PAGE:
I made more short draws in this event than I have in all my other tournaments combined in the past year and a half. I love chess and I have a well deserved reputation for being a fighting player, which is largely due to my priorities. Winning prize money is nice, but for now the purse of a tournament almost never enters my mind when considering what events to play. Instead, I think about how much I can challenge myself by playing with very strong players and how much I can learn. But once again, this tournament was a different story. All of those priorities went out the window, and my moves and decisions were more influenced by “How can I maximize my chances of getting into the World Cup” rather than my usual, “Do your best to find the best move over and over again, and this process will make you a stronger player.”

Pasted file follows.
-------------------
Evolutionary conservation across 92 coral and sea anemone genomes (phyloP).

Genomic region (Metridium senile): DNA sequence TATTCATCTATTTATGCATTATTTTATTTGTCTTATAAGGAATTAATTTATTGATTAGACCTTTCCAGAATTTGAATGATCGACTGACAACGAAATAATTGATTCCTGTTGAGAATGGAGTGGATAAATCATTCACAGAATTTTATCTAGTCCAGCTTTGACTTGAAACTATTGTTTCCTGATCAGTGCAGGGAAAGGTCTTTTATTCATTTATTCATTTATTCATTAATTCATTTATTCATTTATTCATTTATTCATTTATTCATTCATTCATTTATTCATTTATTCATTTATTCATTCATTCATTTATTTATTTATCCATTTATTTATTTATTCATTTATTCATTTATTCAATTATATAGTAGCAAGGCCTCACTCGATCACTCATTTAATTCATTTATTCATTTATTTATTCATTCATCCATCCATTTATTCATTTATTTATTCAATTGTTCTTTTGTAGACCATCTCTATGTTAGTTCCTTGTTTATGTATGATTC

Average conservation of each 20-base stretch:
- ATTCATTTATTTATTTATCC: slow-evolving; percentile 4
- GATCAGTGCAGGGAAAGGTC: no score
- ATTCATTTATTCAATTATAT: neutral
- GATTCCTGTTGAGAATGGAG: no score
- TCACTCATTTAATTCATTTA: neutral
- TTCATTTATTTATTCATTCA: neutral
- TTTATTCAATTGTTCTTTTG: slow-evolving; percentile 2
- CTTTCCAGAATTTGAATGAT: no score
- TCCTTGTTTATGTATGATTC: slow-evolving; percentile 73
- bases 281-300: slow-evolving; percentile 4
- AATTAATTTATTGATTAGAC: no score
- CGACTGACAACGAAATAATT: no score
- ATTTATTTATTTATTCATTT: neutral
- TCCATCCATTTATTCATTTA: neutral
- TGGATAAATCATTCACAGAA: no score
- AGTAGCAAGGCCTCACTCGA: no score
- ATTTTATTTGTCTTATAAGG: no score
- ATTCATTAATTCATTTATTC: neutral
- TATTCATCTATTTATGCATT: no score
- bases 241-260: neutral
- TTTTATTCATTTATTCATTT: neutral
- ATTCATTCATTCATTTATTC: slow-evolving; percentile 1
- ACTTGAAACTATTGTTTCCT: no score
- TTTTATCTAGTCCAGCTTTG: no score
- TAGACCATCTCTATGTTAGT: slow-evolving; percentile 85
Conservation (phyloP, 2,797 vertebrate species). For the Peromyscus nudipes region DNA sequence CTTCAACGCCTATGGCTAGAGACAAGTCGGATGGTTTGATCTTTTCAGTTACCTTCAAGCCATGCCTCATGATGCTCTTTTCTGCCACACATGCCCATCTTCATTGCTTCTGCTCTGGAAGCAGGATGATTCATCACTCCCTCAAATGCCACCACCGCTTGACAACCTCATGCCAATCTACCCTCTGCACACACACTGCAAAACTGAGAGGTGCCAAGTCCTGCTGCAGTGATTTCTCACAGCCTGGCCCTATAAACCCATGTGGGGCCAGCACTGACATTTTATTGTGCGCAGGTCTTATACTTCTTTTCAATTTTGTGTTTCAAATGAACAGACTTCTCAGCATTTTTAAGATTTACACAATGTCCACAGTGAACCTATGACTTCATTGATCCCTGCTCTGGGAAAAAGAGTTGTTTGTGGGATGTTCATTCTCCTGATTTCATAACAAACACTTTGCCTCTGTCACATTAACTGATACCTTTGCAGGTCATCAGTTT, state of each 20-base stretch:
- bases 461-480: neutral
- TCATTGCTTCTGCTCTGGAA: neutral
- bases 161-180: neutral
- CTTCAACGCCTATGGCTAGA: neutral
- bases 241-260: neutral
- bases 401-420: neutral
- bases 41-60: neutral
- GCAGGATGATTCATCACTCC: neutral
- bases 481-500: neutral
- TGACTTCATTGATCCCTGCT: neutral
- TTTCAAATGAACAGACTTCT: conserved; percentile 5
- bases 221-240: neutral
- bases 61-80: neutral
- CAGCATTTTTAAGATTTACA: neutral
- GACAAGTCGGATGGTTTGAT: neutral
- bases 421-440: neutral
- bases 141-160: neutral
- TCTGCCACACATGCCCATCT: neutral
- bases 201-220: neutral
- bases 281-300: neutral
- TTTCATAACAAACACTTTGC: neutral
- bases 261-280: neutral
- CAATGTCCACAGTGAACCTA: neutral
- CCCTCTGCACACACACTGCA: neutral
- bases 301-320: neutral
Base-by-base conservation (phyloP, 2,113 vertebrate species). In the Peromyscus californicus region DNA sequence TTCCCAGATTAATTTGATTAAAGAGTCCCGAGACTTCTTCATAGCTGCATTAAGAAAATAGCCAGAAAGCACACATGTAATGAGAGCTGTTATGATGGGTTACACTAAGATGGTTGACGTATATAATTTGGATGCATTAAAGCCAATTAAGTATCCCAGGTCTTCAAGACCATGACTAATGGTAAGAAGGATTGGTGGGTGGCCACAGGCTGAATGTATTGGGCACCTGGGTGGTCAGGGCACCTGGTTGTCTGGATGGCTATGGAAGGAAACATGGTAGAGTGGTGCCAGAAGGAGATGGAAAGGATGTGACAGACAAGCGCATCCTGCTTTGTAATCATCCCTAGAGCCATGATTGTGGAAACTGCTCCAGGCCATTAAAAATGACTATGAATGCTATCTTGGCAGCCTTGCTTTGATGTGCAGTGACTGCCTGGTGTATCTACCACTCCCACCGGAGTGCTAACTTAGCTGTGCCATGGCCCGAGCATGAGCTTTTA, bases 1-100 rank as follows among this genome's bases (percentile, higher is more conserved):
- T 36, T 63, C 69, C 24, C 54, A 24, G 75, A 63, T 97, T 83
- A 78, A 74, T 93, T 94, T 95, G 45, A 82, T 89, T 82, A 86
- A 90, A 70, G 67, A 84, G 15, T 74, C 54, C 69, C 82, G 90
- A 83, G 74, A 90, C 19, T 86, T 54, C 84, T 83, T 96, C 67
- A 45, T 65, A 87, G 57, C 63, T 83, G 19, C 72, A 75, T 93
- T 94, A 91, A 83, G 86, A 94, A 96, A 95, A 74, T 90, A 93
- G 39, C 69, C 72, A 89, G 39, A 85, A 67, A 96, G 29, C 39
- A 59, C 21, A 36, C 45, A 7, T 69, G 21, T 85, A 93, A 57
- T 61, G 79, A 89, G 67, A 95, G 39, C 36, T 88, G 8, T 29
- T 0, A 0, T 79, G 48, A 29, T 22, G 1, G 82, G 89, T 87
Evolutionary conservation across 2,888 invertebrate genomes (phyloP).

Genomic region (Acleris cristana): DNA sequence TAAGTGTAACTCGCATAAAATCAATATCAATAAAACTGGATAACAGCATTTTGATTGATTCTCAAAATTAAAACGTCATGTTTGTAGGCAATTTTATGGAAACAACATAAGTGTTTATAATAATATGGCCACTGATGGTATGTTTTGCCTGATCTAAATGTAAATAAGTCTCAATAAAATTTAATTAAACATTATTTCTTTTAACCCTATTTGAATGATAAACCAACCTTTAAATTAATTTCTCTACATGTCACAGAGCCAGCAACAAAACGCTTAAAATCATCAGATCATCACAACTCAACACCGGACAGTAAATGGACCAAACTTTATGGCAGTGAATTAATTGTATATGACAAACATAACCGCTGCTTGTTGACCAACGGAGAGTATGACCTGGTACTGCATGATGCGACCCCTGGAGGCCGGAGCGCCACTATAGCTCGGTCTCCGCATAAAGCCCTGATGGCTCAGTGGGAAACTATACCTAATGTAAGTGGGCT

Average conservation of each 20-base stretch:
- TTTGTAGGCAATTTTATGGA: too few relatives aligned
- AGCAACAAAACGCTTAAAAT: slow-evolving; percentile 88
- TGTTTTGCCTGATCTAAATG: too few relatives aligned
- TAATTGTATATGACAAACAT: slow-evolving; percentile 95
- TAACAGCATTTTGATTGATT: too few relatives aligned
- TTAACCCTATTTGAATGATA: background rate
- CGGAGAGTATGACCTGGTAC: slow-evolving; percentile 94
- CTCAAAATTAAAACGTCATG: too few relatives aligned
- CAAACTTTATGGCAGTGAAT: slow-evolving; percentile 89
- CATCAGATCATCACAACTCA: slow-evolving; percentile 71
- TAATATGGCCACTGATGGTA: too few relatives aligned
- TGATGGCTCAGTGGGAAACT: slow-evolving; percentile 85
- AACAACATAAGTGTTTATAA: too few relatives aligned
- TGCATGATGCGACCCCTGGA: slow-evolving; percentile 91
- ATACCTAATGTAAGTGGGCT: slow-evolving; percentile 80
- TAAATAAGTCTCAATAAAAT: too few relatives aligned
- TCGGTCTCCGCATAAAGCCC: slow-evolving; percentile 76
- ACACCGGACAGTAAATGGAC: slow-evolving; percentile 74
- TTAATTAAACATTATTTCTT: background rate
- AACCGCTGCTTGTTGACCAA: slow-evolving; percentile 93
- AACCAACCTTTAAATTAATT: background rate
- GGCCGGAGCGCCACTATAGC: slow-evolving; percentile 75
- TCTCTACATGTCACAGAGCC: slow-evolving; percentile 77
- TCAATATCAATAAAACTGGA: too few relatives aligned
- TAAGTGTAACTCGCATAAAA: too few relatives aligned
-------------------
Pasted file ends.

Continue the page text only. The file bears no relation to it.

The first position shown was reached in round 3 against a 2400 IM, and he truly played a brilliant game. He found an over the board novelty that improved upon Aronian-Grischuk from this years candidates tournament, and he played the middlegame fearlessly, energetically, and strongly.
After some brief time trouble I managed to escape into this completely equal endgame, but if there’s one thing I’ve learned from Carlsen and Nakamura it’s that you can always keep playing and wait for mistakes. This endgame was completely equal but it was also the best position I had seen all day. I also got to thinking, “if this guy can find a new and strong opening idea over the board deep into a line and then outplay me with black in the ensuing middlegame, how can he only be 2400? Maybe he is not the best endgame player.” I then proceeded to squeeze blood from a stone.